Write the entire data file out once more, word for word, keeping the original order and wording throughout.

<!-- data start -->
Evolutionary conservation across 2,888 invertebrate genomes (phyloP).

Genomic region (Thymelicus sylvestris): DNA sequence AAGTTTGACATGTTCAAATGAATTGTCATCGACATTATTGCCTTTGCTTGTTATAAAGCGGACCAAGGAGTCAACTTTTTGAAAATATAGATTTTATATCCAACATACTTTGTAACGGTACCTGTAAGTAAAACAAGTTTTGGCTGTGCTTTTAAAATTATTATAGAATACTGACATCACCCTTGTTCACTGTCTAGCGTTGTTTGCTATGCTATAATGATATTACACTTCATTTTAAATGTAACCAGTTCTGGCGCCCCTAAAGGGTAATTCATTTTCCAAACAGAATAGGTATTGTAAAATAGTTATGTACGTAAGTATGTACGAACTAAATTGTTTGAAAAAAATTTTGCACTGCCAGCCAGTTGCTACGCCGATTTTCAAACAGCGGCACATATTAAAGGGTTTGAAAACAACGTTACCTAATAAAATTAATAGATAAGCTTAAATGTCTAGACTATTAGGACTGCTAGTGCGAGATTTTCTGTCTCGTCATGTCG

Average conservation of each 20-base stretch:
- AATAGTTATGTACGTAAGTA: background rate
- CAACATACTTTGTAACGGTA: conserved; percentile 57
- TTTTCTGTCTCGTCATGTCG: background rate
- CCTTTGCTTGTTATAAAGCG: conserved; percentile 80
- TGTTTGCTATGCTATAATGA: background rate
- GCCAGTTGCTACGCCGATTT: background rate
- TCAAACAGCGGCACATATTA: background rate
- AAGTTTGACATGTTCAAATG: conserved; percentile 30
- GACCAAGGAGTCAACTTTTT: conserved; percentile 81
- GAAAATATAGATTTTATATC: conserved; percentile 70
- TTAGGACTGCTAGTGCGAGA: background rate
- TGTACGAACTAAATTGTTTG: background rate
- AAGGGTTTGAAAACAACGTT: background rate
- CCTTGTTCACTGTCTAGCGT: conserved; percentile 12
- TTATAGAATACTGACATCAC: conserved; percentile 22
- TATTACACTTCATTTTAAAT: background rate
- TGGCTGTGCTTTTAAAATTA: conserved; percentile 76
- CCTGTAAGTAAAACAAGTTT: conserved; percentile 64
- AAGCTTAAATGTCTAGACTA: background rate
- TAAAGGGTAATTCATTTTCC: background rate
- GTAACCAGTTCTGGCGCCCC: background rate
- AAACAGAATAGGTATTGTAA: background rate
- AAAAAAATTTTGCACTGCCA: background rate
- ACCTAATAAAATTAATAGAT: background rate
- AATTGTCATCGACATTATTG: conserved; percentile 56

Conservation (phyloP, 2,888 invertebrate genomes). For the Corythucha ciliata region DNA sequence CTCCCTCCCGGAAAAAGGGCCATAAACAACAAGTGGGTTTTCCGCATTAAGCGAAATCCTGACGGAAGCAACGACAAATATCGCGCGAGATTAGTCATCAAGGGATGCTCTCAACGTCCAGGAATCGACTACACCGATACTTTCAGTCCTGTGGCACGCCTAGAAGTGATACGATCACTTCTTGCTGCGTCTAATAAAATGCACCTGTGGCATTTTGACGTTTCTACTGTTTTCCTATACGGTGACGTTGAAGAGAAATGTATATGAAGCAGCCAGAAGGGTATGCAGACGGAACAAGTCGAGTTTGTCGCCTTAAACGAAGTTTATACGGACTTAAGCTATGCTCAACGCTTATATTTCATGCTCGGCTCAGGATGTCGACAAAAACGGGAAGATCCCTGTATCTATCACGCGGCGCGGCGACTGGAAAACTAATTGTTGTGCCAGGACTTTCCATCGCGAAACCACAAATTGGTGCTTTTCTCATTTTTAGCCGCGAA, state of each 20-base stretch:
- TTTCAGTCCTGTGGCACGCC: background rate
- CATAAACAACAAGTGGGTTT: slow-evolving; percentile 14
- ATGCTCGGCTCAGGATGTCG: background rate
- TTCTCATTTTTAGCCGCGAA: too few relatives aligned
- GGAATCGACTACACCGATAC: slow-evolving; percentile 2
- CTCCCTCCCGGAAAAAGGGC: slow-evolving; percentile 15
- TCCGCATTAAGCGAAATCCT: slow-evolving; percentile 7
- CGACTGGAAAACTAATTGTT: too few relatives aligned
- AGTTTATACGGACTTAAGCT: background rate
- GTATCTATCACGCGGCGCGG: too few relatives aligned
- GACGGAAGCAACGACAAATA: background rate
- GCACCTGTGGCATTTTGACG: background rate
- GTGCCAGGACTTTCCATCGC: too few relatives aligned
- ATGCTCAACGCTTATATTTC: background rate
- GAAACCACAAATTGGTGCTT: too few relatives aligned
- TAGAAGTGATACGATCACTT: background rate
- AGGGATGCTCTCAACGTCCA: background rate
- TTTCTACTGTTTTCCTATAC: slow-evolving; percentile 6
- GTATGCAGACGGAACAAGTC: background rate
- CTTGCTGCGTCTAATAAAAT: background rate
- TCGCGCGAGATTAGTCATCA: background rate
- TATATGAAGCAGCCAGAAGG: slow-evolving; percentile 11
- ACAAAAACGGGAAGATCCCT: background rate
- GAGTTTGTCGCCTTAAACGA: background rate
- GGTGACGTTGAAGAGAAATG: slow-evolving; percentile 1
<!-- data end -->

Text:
Evolutionary conservation across 2,888 invertebrate genomes (phyloP).

Genomic region (Thymelicus sylvestris): DNA sequence AAGTTTGACATGTTCAAATGAATTGTCATCGACATTATTGCCTTTGCTTGTTATAAAGCGGACCAAGGAGTCAACTTTTTGAAAATATAGATTTTATATCCAACATACTTTGTAACGGTACCTGTAAGTAAAACAAGTTTTGGCTGTGCTTTTAAAATTATTATAGAATACTGACATCACCCTTGTTCACTGTCTAGCGTTGTTTGCTATGCTATAATGATATTACACTTCATTTTAAATGTAACCAGTTCTGGCGCCCCTAAAGGGTAATTCATTTTCCAAACAGAATAGGTATTGTAAAATAGTTATGTACGTAAGTATGTACGAACTAAATTGTTTGAAAAAAATTTTGCACTGCCAGCCAGTTGCTACGCCGATTTTCAAACAGCGGCACATATTAAAGGGTTTGAAAACAACGTTACCTAATAAAATTAATAGATAAGCTTAAATGTCTAGACTATTAGGACTGCTAGTGCGAGATTTTCTGTCTCGTCATGTCG

Average conservation of each 20-base stretch:
- AATAGTTATGTACGTAAGTA: background rate
- CAACATACTTTGTAACGGTA: conserved; percentile 57
- TTTTCTGTCTCGTCATGTCG: background rate
- CCTTTGCTTGTTATAAAGCG: conserved; percentile 80
- TGTTTGCTATGCTATAATGA: background rate
- GCCAGTTGCTACGCCGATTT: background rate
- TCAAACAGCGGCACATATTA: background rate
- AAGTTTGACATGTTCAAATG: conserved; percentile 30
- GACCAAGGAGTCAACTTTTT: conserved; percentile 81
- GAAAATATAGATTTTATATC: conserved; percentile 70
- TTAGGACTGCTAGTGCGAGA: background rate
- TGTACGAACTAAATTGTTTG: background rate
- AAGGGTTTGAAAACAACGTT: background rate
- CCTTGTTCACTGTCTAGCGT: conserved; percentile 12
- TTATAGAATACTGACATCAC: conserved; percentile 22
- TATTACACTTCATTTTAAAT: background rate
- TGGCTGTGCTTTTAAAATTA: conserved; percentile 76
- CCTGTAAGTAAAACAAGTTT: conserved; percentile 64
- AAGCTTAAATGTCTAGACTA: background rate
- TAAAGGGTAATTCATTTTCC: background rate
- GTAACCAGTTCTGGCGCCCC: background rate
- AAACAGAATAGGTATTGTAA: background rate
- AAAAAAATTTTGCACTGCCA: background rate
- ACCTAATAAAATTAATAGAT: background rate
- AATTGTCATCGACATTATTG: conserved; percentile 56

Conservation (phyloP, 2,888 invertebrate genomes). For the Corythucha ciliata region DNA sequence CTCCCTCCCGGAAAAAGGGCCATAAACAACAAGTGGGTTTTCCGCATTAAGCGAAATCCTGACGGAAGCAACGACAAATATCGCGCGAGATTAGTCATCAAGGGATGCTCTCAACGTCCAGGAATCGACTACACCGATACTTTCAGTCCTGTGGCACGCCTAGAAGTGATACGATCACTTCTTGCTGCGTCTAATAAAATGCACCTGTGGCATTTTGACGTTTCTACTGTTTTCCTATACGGTGACGTTGAAGAGAAATGTATATGAAGCAGCCAGAAGGGTATGCAGACGGAACAAGTCGAGTTTGTCGCCTTAAACGAAGTTTATACGGACTTAAGCTATGCTCAACGCTTATATTTCATGCTCGGCTCAGGATGTCGACAAAAACGGGAAGATCCCTGTATCTATCACGCGGCGCGGCGACTGGAAAACTAATTGTTGTGCCAGGACTTTCCATCGCGAAACCACAAATTGGTGCTTTTCTCATTTTTAGCCGCGAA, state of each 20-base stretch:
- TTTCAGTCCTGTGGCACGCC: background rate
- CATAAACAACAAGTGGGTTT: slow-evolving; percentile 14
- ATGCTCGGCTCAGGATGTCG: background rate
- TTCTCATTTTTAGCCGCGAA: too few relatives aligned
- GGAATCGACTACACCGATAC: slow-evolving; percentile 2
- CTCCCTCCCGGAAAAAGGGC: slow-evolving; percentile 15
- TCCGCATTAAGCGAAATCCT: slow-evolving; percentile 7
- CGACTGGAAAACTAATTGTT: too few relatives aligned
- AGTTTATACGGACTTAAGCT: background rate
- GTATCTATCACGCGGCGCGG: too few relatives aligned
- GACGGAAGCAACGACAAATA: background rate
- GCACCTGTGGCATTTTGACG: background rate
- GTGCCAGGACTTTCCATCGC: too few relatives aligned
- ATGCTCAACGCTTATATTTC: background rate
- GAAACCACAAATTGGTGCTT: too few relatives aligned
- TAGAAGTGATACGATCACTT: background rate
- AGGGATGCTCTCAACGTCCA: background rate
- TTTCTACTGTTTTCCTATAC: slow-evolving; percentile 6
- GTATGCAGACGGAACAAGTC: background rate
- CTTGCTGCGTCTAATAAAAT: background rate
- TCGCGCGAGATTAGTCATCA: background rate
- TATATGAAGCAGCCAGAAGG: slow-evolving; percentile 11
- ACAAAAACGGGAAGATCCCT: background rate
- GAGTTTGTCGCCTTAAACGA: background rate
- GGTGACGTTGAAGAGAAATG: slow-evolving; percentile 1